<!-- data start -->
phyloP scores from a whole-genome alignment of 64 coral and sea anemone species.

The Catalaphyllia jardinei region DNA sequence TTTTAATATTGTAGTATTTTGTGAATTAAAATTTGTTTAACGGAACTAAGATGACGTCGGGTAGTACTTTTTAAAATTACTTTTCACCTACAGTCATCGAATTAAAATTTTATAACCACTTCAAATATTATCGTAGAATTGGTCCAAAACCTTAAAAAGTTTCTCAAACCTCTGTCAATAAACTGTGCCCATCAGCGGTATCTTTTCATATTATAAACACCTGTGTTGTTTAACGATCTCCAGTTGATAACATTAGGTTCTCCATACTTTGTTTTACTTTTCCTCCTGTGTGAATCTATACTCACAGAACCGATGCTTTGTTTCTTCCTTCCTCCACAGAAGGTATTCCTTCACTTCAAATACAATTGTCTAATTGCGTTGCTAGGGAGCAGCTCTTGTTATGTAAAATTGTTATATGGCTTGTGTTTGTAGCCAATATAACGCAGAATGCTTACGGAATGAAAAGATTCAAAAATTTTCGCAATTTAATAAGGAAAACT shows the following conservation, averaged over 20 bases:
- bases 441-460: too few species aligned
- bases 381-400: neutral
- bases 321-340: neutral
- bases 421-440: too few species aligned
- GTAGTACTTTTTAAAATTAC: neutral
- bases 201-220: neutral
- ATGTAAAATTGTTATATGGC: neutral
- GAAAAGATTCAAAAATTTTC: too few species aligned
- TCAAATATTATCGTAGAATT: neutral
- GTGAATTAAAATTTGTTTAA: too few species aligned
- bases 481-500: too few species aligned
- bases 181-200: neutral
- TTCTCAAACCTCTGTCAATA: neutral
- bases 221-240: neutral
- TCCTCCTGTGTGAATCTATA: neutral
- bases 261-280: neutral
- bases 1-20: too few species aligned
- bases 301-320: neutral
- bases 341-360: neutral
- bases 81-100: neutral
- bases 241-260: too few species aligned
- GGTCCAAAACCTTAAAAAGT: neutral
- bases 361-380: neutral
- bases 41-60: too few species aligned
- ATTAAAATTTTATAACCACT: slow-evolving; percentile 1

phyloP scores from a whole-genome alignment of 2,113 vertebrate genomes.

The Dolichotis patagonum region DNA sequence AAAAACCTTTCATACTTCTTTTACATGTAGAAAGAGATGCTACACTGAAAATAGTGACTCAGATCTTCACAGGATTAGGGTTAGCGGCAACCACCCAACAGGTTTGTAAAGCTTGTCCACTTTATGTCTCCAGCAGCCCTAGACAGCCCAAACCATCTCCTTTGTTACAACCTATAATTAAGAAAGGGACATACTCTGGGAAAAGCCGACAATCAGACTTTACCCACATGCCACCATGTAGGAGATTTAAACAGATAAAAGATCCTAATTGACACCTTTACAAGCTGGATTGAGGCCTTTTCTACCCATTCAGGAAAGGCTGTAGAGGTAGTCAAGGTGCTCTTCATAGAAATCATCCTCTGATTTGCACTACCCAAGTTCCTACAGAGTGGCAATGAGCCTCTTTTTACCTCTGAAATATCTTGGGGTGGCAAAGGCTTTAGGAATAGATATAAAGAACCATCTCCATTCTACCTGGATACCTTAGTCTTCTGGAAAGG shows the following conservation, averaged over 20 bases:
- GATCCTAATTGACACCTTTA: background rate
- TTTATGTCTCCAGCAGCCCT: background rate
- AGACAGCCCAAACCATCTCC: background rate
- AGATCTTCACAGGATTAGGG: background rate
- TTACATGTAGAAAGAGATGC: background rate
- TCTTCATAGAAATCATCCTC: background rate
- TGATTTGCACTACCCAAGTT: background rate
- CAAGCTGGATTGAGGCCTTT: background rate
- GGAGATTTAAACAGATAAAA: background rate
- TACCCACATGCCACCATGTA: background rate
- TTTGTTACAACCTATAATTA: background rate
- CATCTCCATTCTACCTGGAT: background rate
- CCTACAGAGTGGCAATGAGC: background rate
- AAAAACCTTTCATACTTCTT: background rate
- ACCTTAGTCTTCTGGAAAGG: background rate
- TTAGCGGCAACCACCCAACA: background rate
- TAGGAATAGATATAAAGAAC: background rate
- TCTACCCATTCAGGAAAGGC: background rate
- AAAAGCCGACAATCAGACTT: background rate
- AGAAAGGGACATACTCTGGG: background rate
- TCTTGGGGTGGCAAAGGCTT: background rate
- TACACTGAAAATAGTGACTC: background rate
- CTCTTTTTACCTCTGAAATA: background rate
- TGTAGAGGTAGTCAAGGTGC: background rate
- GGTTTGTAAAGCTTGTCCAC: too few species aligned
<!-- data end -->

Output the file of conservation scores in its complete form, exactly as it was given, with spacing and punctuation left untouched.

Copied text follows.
phyloP scores from a whole-genome alignment of 64 coral and sea anemone species.

The Catalaphyllia jardinei region DNA sequence TTTTAATATTGTAGTATTTTGTGAATTAAAATTTGTTTAACGGAACTAAGATGACGTCGGGTAGTACTTTTTAAAATTACTTTTCACCTACAGTCATCGAATTAAAATTTTATAACCACTTCAAATATTATCGTAGAATTGGTCCAAAACCTTAAAAAGTTTCTCAAACCTCTGTCAATAAACTGTGCCCATCAGCGGTATCTTTTCATATTATAAACACCTGTGTTGTTTAACGATCTCCAGTTGATAACATTAGGTTCTCCATACTTTGTTTTACTTTTCCTCCTGTGTGAATCTATACTCACAGAACCGATGCTTTGTTTCTTCCTTCCTCCACAGAAGGTATTCCTTCACTTCAAATACAATTGTCTAATTGCGTTGCTAGGGAGCAGCTCTTGTTATGTAAAATTGTTATATGGCTTGTGTTTGTAGCCAATATAACGCAGAATGCTTACGGAATGAAAAGATTCAAAAATTTTCGCAATTTAATAAGGAAAACT shows the following conservation, averaged over 20 bases:
- bases 441-460: too few species aligned
- bases 381-400: neutral
- bases 321-340: neutral
- bases 421-440: too few species aligned
- GTAGTACTTTTTAAAATTAC: neutral
- bases 201-220: neutral
- ATGTAAAATTGTTATATGGC: neutral
- GAAAAGATTCAAAAATTTTC: too few species aligned
- TCAAATATTATCGTAGAATT: neutral
- GTGAATTAAAATTTGTTTAA: too few species aligned
- bases 481-500: too few species aligned
- bases 181-200: neutral
- TTCTCAAACCTCTGTCAATA: neutral
- bases 221-240: neutral
- TCCTCCTGTGTGAATCTATA: neutral
- bases 261-280: neutral
- bases 1-20: too few species aligned
- bases 301-320: neutral
- bases 341-360: neutral
- bases 81-100: neutral
- bases 241-260: too few species aligned
- GGTCCAAAACCTTAAAAAGT: neutral
- bases 361-380: neutral
- bases 41-60: too few species aligned
- ATTAAAATTTTATAACCACT: slow-evolving; percentile 1

phyloP scores from a whole-genome alignment of 2,113 vertebrate genomes.

The Dolichotis patagonum region DNA sequence AAAAACCTTTCATACTTCTTTTACATGTAGAAAGAGATGCTACACTGAAAATAGTGACTCAGATCTTCACAGGATTAGGGTTAGCGGCAACCACCCAACAGGTTTGTAAAGCTTGTCCACTTTATGTCTCCAGCAGCCCTAGACAGCCCAAACCATCTCCTTTGTTACAACCTATAATTAAGAAAGGGACATACTCTGGGAAAAGCCGACAATCAGACTTTACCCACATGCCACCATGTAGGAGATTTAAACAGATAAAAGATCCTAATTGACACCTTTACAAGCTGGATTGAGGCCTTTTCTACCCATTCAGGAAAGGCTGTAGAGGTAGTCAAGGTGCTCTTCATAGAAATCATCCTCTGATTTGCACTACCCAAGTTCCTACAGAGTGGCAATGAGCCTCTTTTTACCTCTGAAATATCTTGGGGTGGCAAAGGCTTTAGGAATAGATATAAAGAACCATCTCCATTCTACCTGGATACCTTAGTCTTCTGGAAAGG shows the following conservation, averaged over 20 bases:
- GATCCTAATTGACACCTTTA: background rate
- TTTATGTCTCCAGCAGCCCT: background rate
- AGACAGCCCAAACCATCTCC: background rate
- AGATCTTCACAGGATTAGGG: background rate
- TTACATGTAGAAAGAGATGC: background rate
- TCTTCATAGAAATCATCCTC: background rate
- TGATTTGCACTACCCAAGTT: background rate
- CAAGCTGGATTGAGGCCTTT: background rate
- GGAGATTTAAACAGATAAAA: background rate
- TACCCACATGCCACCATGTA: background rate
- TTTGTTACAACCTATAATTA: background rate
- CATCTCCATTCTACCTGGAT: background rate
- CCTACAGAGTGGCAATGAGC: background rate
- AAAAACCTTTCATACTTCTT: background rate
- ACCTTAGTCTTCTGGAAAGG: background rate
- TTAGCGGCAACCACCCAACA: background rate
- TAGGAATAGATATAAAGAAC: background rate
- TCTACCCATTCAGGAAAGGC: background rate
- AAAAGCCGACAATCAGACTT: background rate
- AGAAAGGGACATACTCTGGG: background rate
- TCTTGGGGTGGCAAAGGCTT: background rate
- TACACTGAAAATAGTGACTC: background rate
- CTCTTTTTACCTCTGAAATA: background rate
- TGTAGAGGTAGTCAAGGTGC: background rate
- GGTTTGTAAAGCTTGTCCAC: too few species aligned